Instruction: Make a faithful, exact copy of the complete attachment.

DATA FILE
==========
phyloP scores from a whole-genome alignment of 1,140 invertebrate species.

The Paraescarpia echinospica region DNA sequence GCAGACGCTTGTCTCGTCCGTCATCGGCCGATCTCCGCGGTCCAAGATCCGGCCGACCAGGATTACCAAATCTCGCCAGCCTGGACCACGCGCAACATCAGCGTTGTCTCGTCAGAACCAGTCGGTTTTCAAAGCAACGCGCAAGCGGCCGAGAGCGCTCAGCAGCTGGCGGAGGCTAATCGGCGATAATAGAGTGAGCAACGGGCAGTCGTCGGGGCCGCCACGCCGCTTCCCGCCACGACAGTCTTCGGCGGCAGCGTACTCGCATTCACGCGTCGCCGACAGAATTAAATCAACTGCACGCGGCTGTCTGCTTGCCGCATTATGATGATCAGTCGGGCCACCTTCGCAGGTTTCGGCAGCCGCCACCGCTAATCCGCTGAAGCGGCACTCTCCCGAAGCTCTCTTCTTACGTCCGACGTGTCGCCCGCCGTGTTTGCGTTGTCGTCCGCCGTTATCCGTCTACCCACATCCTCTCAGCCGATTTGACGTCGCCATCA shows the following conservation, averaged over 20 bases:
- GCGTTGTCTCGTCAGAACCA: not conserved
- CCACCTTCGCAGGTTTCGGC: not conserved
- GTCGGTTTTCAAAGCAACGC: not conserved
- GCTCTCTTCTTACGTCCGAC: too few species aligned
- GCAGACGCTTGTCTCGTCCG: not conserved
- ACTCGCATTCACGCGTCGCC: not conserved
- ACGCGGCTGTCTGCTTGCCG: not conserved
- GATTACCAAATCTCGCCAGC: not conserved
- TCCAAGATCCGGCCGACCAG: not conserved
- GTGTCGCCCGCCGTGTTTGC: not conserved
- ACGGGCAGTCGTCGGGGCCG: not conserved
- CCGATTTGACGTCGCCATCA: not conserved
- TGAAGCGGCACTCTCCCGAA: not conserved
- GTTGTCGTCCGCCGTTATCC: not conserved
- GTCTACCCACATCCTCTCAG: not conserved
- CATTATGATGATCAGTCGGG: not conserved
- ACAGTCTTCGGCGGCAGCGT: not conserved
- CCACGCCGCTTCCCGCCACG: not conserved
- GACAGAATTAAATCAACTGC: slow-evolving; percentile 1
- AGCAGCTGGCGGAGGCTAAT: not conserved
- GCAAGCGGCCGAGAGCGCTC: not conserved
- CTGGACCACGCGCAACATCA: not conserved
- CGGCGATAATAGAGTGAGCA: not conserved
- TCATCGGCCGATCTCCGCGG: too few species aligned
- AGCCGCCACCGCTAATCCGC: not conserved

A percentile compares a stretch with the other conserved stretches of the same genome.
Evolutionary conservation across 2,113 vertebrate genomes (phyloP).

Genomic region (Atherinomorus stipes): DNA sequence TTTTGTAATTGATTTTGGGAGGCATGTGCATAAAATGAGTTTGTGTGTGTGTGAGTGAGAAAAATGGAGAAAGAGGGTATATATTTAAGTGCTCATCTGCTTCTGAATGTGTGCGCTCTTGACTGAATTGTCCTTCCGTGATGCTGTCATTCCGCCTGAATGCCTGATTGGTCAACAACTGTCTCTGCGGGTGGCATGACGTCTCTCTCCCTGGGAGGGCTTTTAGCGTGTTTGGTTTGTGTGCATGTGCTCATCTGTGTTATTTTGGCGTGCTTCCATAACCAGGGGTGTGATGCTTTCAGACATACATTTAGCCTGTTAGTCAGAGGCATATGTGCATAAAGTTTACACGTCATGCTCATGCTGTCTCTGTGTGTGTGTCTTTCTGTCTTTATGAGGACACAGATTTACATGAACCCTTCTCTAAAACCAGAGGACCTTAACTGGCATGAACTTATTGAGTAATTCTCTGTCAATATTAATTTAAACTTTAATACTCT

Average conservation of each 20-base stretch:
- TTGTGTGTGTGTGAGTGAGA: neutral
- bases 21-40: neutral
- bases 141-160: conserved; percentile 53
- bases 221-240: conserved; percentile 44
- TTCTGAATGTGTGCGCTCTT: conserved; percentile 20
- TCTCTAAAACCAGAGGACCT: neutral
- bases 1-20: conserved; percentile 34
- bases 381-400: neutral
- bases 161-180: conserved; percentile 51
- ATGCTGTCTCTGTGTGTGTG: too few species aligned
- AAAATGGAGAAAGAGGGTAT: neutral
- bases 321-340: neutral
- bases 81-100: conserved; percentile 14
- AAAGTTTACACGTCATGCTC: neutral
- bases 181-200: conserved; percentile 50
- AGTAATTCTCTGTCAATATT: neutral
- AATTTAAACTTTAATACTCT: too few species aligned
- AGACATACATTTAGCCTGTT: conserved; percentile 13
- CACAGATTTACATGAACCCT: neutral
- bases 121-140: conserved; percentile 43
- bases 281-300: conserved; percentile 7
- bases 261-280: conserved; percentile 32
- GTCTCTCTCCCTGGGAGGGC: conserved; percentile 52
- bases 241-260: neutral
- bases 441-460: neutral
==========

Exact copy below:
phyloP scores from a whole-genome alignment of 1,140 invertebrate species.

The Paraescarpia echinospica region DNA sequence GCAGACGCTTGTCTCGTCCGTCATCGGCCGATCTCCGCGGTCCAAGATCCGGCCGACCAGGATTACCAAATCTCGCCAGCCTGGACCACGCGCAACATCAGCGTTGTCTCGTCAGAACCAGTCGGTTTTCAAAGCAACGCGCAAGCGGCCGAGAGCGCTCAGCAGCTGGCGGAGGCTAATCGGCGATAATAGAGTGAGCAACGGGCAGTCGTCGGGGCCGCCACGCCGCTTCCCGCCACGACAGTCTTCGGCGGCAGCGTACTCGCATTCACGCGTCGCCGACAGAATTAAATCAACTGCACGCGGCTGTCTGCTTGCCGCATTATGATGATCAGTCGGGCCACCTTCGCAGGTTTCGGCAGCCGCCACCGCTAATCCGCTGAAGCGGCACTCTCCCGAAGCTCTCTTCTTACGTCCGACGTGTCGCCCGCCGTGTTTGCGTTGTCGTCCGCCGTTATCCGTCTACCCACATCCTCTCAGCCGATTTGACGTCGCCATCA shows the following conservation, averaged over 20 bases:
- GCGTTGTCTCGTCAGAACCA: not conserved
- CCACCTTCGCAGGTTTCGGC: not conserved
- GTCGGTTTTCAAAGCAACGC: not conserved
- GCTCTCTTCTTACGTCCGAC: too few species aligned
- GCAGACGCTTGTCTCGTCCG: not conserved
- ACTCGCATTCACGCGTCGCC: not conserved
- ACGCGGCTGTCTGCTTGCCG: not conserved
- GATTACCAAATCTCGCCAGC: not conserved
- TCCAAGATCCGGCCGACCAG: not conserved
- GTGTCGCCCGCCGTGTTTGC: not conserved
- ACGGGCAGTCGTCGGGGCCG: not conserved
- CCGATTTGACGTCGCCATCA: not conserved
- TGAAGCGGCACTCTCCCGAA: not conserved
- GTTGTCGTCCGCCGTTATCC: not conserved
- GTCTACCCACATCCTCTCAG: not conserved
- CATTATGATGATCAGTCGGG: not conserved
- ACAGTCTTCGGCGGCAGCGT: not conserved
- CCACGCCGCTTCCCGCCACG: not conserved
- GACAGAATTAAATCAACTGC: slow-evolving; percentile 1
- AGCAGCTGGCGGAGGCTAAT: not conserved
- GCAAGCGGCCGAGAGCGCTC: not conserved
- CTGGACCACGCGCAACATCA: not conserved
- CGGCGATAATAGAGTGAGCA: not conserved
- TCATCGGCCGATCTCCGCGG: too few species aligned
- AGCCGCCACCGCTAATCCGC: not conserved

A percentile compares a stretch with the other conserved stretches of the same genome.
Evolutionary conservation across 2,113 vertebrate genomes (phyloP).

Genomic region (Atherinomorus stipes): DNA sequence TTTTGTAATTGATTTTGGGAGGCATGTGCATAAAATGAGTTTGTGTGTGTGTGAGTGAGAAAAATGGAGAAAGAGGGTATATATTTAAGTGCTCATCTGCTTCTGAATGTGTGCGCTCTTGACTGAATTGTCCTTCCGTGATGCTGTCATTCCGCCTGAATGCCTGATTGGTCAACAACTGTCTCTGCGGGTGGCATGACGTCTCTCTCCCTGGGAGGGCTTTTAGCGTGTTTGGTTTGTGTGCATGTGCTCATCTGTGTTATTTTGGCGTGCTTCCATAACCAGGGGTGTGATGCTTTCAGACATACATTTAGCCTGTTAGTCAGAGGCATATGTGCATAAAGTTTACACGTCATGCTCATGCTGTCTCTGTGTGTGTGTCTTTCTGTCTTTATGAGGACACAGATTTACATGAACCCTTCTCTAAAACCAGAGGACCTTAACTGGCATGAACTTATTGAGTAATTCTCTGTCAATATTAATTTAAACTTTAATACTCT

Average conservation of each 20-base stretch:
- TTGTGTGTGTGTGAGTGAGA: neutral
- bases 21-40: neutral
- bases 141-160: conserved; percentile 53
- bases 221-240: conserved; percentile 44
- TTCTGAATGTGTGCGCTCTT: conserved; percentile 20
- TCTCTAAAACCAGAGGACCT: neutral
- bases 1-20: conserved; percentile 34
- bases 381-400: neutral
- bases 161-180: conserved; percentile 51
- ATGCTGTCTCTGTGTGTGTG: too few species aligned
- AAAATGGAGAAAGAGGGTAT: neutral
- bases 321-340: neutral
- bases 81-100: conserved; percentile 14
- AAAGTTTACACGTCATGCTC: neutral
- bases 181-200: conserved; percentile 50
- AGTAATTCTCTGTCAATATT: neutral
- AATTTAAACTTTAATACTCT: too few species aligned
- AGACATACATTTAGCCTGTT: conserved; percentile 13
- CACAGATTTACATGAACCCT: neutral
- bases 121-140: conserved; percentile 43
- bases 281-300: conserved; percentile 7
- bases 261-280: conserved; percentile 32
- GTCTCTCTCCCTGGGAGGGC: conserved; percentile 52
- bases 241-260: neutral
- bases 441-460: neutral